To Councillor Blais: Highway 174 and the Infrastructure Deficit
The Ottawa Citizen has an article detailing Councillor Stephen Blais' support for widening Highway 174 and it is illustrative of how cities find themselves with an infrastructure deficit. To wit:
Blais said the expansion could have been underway by now—perhaps even completed—had the city, urged by Blais’ predecessor, not turned down provincial and federal funding for the widening, which was deemed unnecessary. Both levels of government had offered $40 million each, money the east-end councillor said is still available.
But that money comes with a catch.
When the enlarged highway was first proposed in 2008, it was estimated to cost about $115 million. In the four years since it was proposed, construction costs have risen at about 7 per cent per year, Blais said. The problem with the rise in cost is that there is no equivalent increase in provincial and federal funding—their offers were hard dollar figures, not percentages of the total cost.
Every city councillor should question if it makes sense to accept provincial and federal grant money for road building. It might look like good fortune to have two-thirds of your infrastructure paid for by other levels of government, but those grants do not come with promissory notes to help maintain, operate or renew the infrastructure after it has reached the end of its useful life.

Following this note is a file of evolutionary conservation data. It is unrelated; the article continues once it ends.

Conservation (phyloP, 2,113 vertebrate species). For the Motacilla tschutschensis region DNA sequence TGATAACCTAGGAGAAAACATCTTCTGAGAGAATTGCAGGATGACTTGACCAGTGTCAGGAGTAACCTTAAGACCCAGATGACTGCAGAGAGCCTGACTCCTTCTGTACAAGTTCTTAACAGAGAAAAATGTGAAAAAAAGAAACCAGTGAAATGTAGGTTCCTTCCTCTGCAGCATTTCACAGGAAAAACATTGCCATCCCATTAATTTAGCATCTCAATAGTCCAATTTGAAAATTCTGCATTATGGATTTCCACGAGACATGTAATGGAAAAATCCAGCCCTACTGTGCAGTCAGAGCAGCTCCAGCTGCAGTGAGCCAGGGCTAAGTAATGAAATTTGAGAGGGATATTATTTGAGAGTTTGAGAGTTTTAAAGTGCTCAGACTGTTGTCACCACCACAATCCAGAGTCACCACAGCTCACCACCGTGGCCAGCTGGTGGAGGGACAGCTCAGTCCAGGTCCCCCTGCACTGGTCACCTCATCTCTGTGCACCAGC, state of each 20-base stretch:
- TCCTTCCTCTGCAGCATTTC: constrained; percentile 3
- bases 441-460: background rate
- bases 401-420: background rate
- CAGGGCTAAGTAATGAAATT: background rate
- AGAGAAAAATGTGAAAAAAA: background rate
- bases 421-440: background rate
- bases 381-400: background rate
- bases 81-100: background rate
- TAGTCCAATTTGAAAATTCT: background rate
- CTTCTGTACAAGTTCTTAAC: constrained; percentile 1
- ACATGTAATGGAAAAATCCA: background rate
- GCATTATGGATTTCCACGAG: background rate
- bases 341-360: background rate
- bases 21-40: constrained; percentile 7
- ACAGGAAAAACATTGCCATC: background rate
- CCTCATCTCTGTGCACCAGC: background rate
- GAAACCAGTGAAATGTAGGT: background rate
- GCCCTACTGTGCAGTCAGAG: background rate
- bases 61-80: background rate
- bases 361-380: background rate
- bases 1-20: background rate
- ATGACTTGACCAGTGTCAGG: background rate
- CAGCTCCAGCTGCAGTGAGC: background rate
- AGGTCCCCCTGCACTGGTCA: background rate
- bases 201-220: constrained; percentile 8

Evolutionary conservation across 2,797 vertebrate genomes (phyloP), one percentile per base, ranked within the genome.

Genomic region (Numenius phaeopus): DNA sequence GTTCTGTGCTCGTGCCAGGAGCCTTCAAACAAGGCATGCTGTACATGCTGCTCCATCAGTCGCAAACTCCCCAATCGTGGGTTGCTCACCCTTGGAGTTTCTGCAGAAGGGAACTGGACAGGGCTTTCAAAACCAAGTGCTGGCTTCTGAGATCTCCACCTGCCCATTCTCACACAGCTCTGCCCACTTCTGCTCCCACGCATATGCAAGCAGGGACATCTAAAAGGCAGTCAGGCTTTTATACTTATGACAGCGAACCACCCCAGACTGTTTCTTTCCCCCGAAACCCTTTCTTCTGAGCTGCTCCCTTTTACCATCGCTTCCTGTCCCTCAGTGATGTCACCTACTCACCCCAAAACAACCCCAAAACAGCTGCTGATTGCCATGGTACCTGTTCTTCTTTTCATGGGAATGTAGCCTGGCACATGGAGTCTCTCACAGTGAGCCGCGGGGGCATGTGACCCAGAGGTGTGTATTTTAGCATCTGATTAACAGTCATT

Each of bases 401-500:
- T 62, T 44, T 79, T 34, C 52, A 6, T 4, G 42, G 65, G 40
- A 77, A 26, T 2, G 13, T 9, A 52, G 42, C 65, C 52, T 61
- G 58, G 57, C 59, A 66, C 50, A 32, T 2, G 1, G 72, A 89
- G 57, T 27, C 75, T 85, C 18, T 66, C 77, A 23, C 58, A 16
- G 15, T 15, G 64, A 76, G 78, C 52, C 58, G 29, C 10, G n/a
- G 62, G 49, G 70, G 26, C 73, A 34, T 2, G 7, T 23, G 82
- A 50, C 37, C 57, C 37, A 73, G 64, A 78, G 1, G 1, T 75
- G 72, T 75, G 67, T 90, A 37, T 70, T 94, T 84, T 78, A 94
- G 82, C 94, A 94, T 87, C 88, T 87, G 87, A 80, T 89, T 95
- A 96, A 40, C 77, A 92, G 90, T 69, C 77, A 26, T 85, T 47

Had Ottawa accepted the money in 2008 we would be 100% responsible for rebuilding the highway in 30 to 50 years (I'm uncertain about the average lifespan of a highway). Offering to pay for new roads without promising to pay for their maintenance and renewal is an insidious form of downloading. Everyone now understands downloading onto cities is bad. We need to loathe new road and highway grant money (without matching renewal promises) in the same way we loathe downloading of social services onto property taxes.